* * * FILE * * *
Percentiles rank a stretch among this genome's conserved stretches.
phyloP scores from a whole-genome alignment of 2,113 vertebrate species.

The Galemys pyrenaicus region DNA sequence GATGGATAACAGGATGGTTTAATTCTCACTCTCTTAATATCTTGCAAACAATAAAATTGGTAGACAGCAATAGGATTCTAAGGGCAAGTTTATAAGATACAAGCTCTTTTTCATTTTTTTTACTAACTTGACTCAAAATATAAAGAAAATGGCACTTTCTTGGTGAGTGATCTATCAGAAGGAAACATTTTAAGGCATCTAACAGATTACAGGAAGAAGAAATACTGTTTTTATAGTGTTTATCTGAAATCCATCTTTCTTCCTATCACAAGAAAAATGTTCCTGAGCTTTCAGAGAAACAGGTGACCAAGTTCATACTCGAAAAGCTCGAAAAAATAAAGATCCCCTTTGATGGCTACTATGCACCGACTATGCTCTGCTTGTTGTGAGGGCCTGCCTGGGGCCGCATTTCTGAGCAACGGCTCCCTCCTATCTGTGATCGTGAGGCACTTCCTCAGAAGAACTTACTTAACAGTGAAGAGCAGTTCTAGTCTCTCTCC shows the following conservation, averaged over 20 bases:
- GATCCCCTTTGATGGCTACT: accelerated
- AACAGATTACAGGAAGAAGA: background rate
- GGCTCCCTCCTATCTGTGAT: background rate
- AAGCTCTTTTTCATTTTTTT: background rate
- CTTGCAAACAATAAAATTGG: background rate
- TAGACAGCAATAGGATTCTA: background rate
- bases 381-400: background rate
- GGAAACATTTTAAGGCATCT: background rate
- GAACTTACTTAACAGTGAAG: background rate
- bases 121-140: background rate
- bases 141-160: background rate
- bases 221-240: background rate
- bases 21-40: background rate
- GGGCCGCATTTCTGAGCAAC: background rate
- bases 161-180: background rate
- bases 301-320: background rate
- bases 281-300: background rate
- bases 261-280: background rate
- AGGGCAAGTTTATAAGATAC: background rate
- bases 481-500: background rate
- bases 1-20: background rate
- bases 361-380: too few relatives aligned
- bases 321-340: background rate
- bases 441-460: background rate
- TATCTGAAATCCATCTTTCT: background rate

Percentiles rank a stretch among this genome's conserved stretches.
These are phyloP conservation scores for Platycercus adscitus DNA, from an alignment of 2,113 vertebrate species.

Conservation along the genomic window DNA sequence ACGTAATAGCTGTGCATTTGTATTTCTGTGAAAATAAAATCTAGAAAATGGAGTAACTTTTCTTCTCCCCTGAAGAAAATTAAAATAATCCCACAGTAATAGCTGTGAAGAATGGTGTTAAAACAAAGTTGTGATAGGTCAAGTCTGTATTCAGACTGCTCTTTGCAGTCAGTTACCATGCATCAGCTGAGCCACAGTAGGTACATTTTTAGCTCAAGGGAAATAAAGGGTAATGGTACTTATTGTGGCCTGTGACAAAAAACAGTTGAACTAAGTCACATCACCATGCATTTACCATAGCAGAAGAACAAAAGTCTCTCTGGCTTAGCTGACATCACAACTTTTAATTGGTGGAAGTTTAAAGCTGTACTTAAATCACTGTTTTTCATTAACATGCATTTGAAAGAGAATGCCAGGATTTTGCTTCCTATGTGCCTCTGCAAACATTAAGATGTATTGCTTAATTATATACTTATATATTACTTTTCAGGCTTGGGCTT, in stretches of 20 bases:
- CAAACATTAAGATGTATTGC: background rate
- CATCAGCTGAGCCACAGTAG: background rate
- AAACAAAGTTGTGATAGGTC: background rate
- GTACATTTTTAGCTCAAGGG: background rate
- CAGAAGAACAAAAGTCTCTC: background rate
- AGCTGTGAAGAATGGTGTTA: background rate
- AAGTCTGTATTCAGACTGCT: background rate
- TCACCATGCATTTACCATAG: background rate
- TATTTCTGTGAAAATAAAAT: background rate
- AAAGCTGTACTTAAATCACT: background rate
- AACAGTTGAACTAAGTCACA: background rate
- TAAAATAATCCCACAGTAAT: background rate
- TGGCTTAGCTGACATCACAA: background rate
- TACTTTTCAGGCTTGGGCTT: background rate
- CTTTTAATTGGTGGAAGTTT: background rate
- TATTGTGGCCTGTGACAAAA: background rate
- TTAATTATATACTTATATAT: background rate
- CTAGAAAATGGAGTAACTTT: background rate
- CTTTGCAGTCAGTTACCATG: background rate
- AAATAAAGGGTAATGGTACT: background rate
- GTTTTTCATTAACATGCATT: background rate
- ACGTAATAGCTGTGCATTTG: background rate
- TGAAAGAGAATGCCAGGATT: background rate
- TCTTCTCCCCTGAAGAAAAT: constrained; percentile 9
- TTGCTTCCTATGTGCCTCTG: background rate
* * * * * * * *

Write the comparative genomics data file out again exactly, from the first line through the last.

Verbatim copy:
Percentiles rank a stretch among this genome's conserved stretches.
phyloP scores from a whole-genome alignment of 2,113 vertebrate species.

The Galemys pyrenaicus region DNA sequence GATGGATAACAGGATGGTTTAATTCTCACTCTCTTAATATCTTGCAAACAATAAAATTGGTAGACAGCAATAGGATTCTAAGGGCAAGTTTATAAGATACAAGCTCTTTTTCATTTTTTTTACTAACTTGACTCAAAATATAAAGAAAATGGCACTTTCTTGGTGAGTGATCTATCAGAAGGAAACATTTTAAGGCATCTAACAGATTACAGGAAGAAGAAATACTGTTTTTATAGTGTTTATCTGAAATCCATCTTTCTTCCTATCACAAGAAAAATGTTCCTGAGCTTTCAGAGAAACAGGTGACCAAGTTCATACTCGAAAAGCTCGAAAAAATAAAGATCCCCTTTGATGGCTACTATGCACCGACTATGCTCTGCTTGTTGTGAGGGCCTGCCTGGGGCCGCATTTCTGAGCAACGGCTCCCTCCTATCTGTGATCGTGAGGCACTTCCTCAGAAGAACTTACTTAACAGTGAAGAGCAGTTCTAGTCTCTCTCC shows the following conservation, averaged over 20 bases:
- GATCCCCTTTGATGGCTACT: accelerated
- AACAGATTACAGGAAGAAGA: background rate
- GGCTCCCTCCTATCTGTGAT: background rate
- AAGCTCTTTTTCATTTTTTT: background rate
- CTTGCAAACAATAAAATTGG: background rate
- TAGACAGCAATAGGATTCTA: background rate
- bases 381-400: background rate
- GGAAACATTTTAAGGCATCT: background rate
- GAACTTACTTAACAGTGAAG: background rate
- bases 121-140: background rate
- bases 141-160: background rate
- bases 221-240: background rate
- bases 21-40: background rate
- GGGCCGCATTTCTGAGCAAC: background rate
- bases 161-180: background rate
- bases 301-320: background rate
- bases 281-300: background rate
- bases 261-280: background rate
- AGGGCAAGTTTATAAGATAC: background rate
- bases 481-500: background rate
- bases 1-20: background rate
- bases 361-380: too few relatives aligned
- bases 321-340: background rate
- bases 441-460: background rate
- TATCTGAAATCCATCTTTCT: background rate

Percentiles rank a stretch among this genome's conserved stretches.
These are phyloP conservation scores for Platycercus adscitus DNA, from an alignment of 2,113 vertebrate species.

Conservation along the genomic window DNA sequence ACGTAATAGCTGTGCATTTGTATTTCTGTGAAAATAAAATCTAGAAAATGGAGTAACTTTTCTTCTCCCCTGAAGAAAATTAAAATAATCCCACAGTAATAGCTGTGAAGAATGGTGTTAAAACAAAGTTGTGATAGGTCAAGTCTGTATTCAGACTGCTCTTTGCAGTCAGTTACCATGCATCAGCTGAGCCACAGTAGGTACATTTTTAGCTCAAGGGAAATAAAGGGTAATGGTACTTATTGTGGCCTGTGACAAAAAACAGTTGAACTAAGTCACATCACCATGCATTTACCATAGCAGAAGAACAAAAGTCTCTCTGGCTTAGCTGACATCACAACTTTTAATTGGTGGAAGTTTAAAGCTGTACTTAAATCACTGTTTTTCATTAACATGCATTTGAAAGAGAATGCCAGGATTTTGCTTCCTATGTGCCTCTGCAAACATTAAGATGTATTGCTTAATTATATACTTATATATTACTTTTCAGGCTTGGGCTT, in stretches of 20 bases:
- CAAACATTAAGATGTATTGC: background rate
- CATCAGCTGAGCCACAGTAG: background rate
- AAACAAAGTTGTGATAGGTC: background rate
- GTACATTTTTAGCTCAAGGG: background rate
- CAGAAGAACAAAAGTCTCTC: background rate
- AGCTGTGAAGAATGGTGTTA: background rate
- AAGTCTGTATTCAGACTGCT: background rate
- TCACCATGCATTTACCATAG: background rate
- TATTTCTGTGAAAATAAAAT: background rate
- AAAGCTGTACTTAAATCACT: background rate
- AACAGTTGAACTAAGTCACA: background rate
- TAAAATAATCCCACAGTAAT: background rate
- TGGCTTAGCTGACATCACAA: background rate
- TACTTTTCAGGCTTGGGCTT: background rate
- CTTTTAATTGGTGGAAGTTT: background rate
- TATTGTGGCCTGTGACAAAA: background rate
- TTAATTATATACTTATATAT: background rate
- CTAGAAAATGGAGTAACTTT: background rate
- CTTTGCAGTCAGTTACCATG: background rate
- AAATAAAGGGTAATGGTACT: background rate
- GTTTTTCATTAACATGCATT: background rate
- ACGTAATAGCTGTGCATTTG: background rate
- TGAAAGAGAATGCCAGGATT: background rate
- TCTTCTCCCCTGAAGAAAAT: constrained; percentile 9
- TTGCTTCCTATGTGCCTCTG: background rate